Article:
We share the lowdown on what makes it so great and why we think it is worth going the extra mile for.
Why choose organic cotton?
There’s been increasing concern about lingering pesticide residues in cotton textiles. This has created a demand for organic cotton, which uses neither chemical pesticides nor genetically modified seeds.
Organic cotton refers to any plant variety and staple length, so long as it is not genetically modified and it’s grown without the use of chemical fertilisers and pesticides. Regulating bodies in the EU, Japan, and the US oversee the enforcement of organic claims.
In organic production systems, the farmers are using local resources often produced on the farm (compost, manure, natural pesticides), meaning the exposure to dangerous chemicals is reduced for the farmers, weavers, knitters, dyers, printers and everybody else involved at all stages of manufacturing. Organic farms focus on maintaining the biodiversity and health of their land, making farming in this way a much more sustainable process than simply using harsh chemicals to increase yields.
It costs more to have our fabric made from organic cotton however at Oscha we think it’s worth it and we know our fabulous customers do too!
Our organic cotton is certified by the Global Organic Textile Standard (GOTS) which sets a worldwide standard for textiles (clothing, home textiles, and personal care products) made from certified organically produced raw materials. It includes strict environmental and social criteria for operations along the entire textile supply chain
GOTS prohibits the use of the kinds of chemicals commonly used in textile processing. Cotton certified by GOTS has not only been grown organically, it has been processed organically too. This means that inputs such as dyes and inks have met strict biodegradability and toxicity rules and waste water is treated before it’s let out into the environment – protecting local ecosystems and communities.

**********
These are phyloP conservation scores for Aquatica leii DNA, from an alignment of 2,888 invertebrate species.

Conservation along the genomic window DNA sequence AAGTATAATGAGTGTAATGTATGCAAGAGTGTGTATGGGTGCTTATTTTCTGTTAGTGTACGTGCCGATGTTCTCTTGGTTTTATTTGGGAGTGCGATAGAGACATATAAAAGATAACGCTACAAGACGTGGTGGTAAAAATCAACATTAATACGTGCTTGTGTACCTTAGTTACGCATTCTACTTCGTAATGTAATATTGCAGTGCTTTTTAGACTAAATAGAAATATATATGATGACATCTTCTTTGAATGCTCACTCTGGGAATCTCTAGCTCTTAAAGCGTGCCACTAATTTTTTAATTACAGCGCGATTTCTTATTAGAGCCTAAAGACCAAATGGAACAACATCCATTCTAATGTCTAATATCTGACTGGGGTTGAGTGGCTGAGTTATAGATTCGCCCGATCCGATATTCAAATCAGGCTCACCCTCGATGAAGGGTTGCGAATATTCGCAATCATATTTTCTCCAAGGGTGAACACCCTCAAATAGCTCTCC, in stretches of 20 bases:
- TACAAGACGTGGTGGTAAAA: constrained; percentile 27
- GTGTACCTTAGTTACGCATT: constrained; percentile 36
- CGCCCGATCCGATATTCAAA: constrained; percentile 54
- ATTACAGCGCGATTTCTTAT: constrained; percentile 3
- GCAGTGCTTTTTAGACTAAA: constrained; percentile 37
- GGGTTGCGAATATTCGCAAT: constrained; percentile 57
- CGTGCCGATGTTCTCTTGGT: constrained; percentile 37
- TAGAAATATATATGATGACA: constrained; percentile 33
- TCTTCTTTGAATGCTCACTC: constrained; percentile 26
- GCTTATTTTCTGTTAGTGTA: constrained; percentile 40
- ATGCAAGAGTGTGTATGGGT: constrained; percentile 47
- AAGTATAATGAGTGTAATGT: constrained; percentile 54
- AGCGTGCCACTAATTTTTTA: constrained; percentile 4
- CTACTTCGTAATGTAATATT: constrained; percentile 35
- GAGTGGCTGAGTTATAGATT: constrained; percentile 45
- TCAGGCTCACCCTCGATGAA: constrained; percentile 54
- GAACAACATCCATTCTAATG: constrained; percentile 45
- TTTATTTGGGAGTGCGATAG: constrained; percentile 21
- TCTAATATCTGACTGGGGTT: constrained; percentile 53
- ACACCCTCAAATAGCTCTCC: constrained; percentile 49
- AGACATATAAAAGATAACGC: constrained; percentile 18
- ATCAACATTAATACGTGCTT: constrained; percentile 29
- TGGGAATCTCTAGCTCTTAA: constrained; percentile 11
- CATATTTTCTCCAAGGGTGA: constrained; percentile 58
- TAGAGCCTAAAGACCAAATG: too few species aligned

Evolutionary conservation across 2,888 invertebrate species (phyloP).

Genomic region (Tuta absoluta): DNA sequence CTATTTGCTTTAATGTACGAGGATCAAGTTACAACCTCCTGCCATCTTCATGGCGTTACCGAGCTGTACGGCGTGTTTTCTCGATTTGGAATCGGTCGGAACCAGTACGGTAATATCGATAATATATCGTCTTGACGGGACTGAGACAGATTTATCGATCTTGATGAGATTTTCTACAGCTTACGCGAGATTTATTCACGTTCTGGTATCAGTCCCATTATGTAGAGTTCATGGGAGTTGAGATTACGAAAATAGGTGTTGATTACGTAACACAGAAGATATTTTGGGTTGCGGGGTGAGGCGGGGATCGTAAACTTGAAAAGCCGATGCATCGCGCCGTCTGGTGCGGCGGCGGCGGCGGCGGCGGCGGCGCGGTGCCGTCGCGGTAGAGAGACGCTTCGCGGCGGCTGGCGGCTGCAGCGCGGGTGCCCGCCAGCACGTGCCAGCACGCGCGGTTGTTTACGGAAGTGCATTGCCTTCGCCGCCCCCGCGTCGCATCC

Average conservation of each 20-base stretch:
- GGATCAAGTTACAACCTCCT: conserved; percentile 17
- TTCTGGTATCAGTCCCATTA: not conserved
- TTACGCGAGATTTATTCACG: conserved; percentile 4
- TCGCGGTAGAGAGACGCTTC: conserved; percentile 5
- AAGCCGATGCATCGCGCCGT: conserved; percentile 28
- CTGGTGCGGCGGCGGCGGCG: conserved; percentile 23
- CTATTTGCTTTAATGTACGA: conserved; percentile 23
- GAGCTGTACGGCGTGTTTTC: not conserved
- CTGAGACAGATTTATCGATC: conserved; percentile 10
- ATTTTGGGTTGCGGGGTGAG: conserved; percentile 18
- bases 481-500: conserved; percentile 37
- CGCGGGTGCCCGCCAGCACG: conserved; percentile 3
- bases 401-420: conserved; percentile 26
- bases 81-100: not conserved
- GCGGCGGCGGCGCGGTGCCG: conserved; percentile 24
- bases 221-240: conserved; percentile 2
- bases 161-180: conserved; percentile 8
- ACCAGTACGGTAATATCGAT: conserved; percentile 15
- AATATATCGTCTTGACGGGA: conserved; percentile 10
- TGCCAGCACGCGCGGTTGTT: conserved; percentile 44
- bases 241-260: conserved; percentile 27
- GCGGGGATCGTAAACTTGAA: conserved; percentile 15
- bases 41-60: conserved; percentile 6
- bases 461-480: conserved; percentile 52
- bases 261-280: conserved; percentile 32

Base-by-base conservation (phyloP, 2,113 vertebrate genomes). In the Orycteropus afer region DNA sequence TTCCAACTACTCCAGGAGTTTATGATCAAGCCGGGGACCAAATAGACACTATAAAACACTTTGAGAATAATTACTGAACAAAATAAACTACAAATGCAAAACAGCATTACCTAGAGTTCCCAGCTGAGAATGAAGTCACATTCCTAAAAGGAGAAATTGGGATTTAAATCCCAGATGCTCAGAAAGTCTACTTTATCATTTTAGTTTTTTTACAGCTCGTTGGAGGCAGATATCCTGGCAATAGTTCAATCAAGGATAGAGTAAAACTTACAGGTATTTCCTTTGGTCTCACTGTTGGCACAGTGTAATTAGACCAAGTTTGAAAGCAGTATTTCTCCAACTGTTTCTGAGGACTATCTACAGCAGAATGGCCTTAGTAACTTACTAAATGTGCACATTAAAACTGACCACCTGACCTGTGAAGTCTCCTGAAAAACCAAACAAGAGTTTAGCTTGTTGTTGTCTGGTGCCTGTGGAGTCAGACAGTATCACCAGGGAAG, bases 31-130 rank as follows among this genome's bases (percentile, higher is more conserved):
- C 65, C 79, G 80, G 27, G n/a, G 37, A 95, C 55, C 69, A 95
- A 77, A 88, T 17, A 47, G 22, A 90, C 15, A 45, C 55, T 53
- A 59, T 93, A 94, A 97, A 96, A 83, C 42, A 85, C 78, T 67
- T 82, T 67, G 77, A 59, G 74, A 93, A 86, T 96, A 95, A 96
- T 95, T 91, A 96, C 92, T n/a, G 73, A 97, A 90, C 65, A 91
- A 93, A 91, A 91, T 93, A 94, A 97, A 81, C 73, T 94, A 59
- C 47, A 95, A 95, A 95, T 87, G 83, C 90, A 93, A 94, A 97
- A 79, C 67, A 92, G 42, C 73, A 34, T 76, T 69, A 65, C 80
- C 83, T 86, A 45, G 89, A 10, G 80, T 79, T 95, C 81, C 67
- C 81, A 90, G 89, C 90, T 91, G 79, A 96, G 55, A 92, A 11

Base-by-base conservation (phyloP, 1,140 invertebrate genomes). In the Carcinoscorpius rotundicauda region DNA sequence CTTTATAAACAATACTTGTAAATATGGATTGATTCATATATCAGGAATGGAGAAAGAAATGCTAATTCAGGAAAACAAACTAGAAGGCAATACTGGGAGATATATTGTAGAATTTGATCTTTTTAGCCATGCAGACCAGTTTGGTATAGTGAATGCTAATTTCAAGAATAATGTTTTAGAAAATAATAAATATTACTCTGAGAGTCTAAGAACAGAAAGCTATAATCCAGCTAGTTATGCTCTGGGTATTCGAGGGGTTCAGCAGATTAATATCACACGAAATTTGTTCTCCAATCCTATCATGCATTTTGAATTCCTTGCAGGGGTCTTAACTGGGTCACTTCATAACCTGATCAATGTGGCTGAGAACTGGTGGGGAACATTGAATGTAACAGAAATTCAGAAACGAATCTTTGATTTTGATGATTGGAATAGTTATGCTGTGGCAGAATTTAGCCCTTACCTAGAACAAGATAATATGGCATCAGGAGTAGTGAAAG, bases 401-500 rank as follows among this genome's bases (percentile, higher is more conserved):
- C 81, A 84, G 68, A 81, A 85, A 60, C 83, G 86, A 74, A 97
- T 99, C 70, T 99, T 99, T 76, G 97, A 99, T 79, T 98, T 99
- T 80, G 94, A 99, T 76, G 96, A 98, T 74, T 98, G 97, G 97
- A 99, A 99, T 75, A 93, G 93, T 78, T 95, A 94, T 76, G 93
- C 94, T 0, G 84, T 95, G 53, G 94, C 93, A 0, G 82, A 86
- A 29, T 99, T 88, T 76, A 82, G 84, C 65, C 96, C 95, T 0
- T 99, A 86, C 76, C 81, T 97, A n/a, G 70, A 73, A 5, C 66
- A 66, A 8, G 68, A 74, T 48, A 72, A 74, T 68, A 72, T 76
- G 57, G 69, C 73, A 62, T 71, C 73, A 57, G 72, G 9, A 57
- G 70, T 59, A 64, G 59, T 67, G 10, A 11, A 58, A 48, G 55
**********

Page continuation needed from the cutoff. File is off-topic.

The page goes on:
Organic Cotton Properties and Care
Cotton has excellent absorption capabilities and will retain 24-27 times its own weight in water making it stronger wet than dry. Because cotton both absorbs and releases perspiration quickly it allows the fabric to breathe.
Our weavers have often commented on the strength of the cotton we use, which produces far fewer breakages during the weaving process than is common for cotton yarns! This makes our organic cotton wraps strong and durable – perfect for carrying your little one.
Cotton can be washed at high temperatures without damage to the fabric however it can shrink a little and so our cotton wraps are cut generously to allow for a shrinkage. Wraps will retain their colour longer if they are washed in warm to cool water. Do take care if you’re enjoying a day on the beach as any cotton fabric may oxidise and turn yellow if left lying under a strong sun for too long!
Organic Cotton’s Wrapping Qualities
Cotton wraps are comfortable to wear because of their softness, which also means they drape beautifully. Wraps with a high percentage of cotton require very little breaking in and are easy to handle and fold.
The Cotton Story
There are two different species of cotton plant within the same genus; gossypium barbadense is the long staple cotton (known generically as Pima Cotton), and gossypium hirsutum is the short staple cotton. Long staple cotton is more difficult to grow but produces an exceptionally fine and strong fibre so it is used in the warp of many of our fabrics for dimensional stability and durability.
All parts of the cotton plant are useful; cottonseed oil is used for cooking oil, in salad dressing and in lots of snack foods. The meal and hulls that remain are very high-quality proteins and are added to animal, poultry and fish feed, as well as to fertiliser.
The fibre, or lint, from which the yarn is made is also used in making many other products including high-quality paper, batting for padding in mattresses and cushions, and as lint in medical and cosmetic goods.
Cotton is grown successfully in temperate, subtropical and tropical regions in over 80 countries worldwide. Around 350 million people are employed in its production and the US and Africa are amongst its biggest exporters.
Cotton planting, harvesting and spinning can be done entirely by hand or it can be highly mechanised; 70% of the world’s cotton production is harvested by hand.
Lots of water is needed to grow and to produce cotton and it also needs fertile soil. For these reasons other plants such as hemp and bamboo are considered more ecologically friendly however many of the poorest countries in the world rely on cotton for their existence; in Mali, for example, around 40% of rural households depend on it to survive.
More on the story of cotton, especially in the US, can be found here.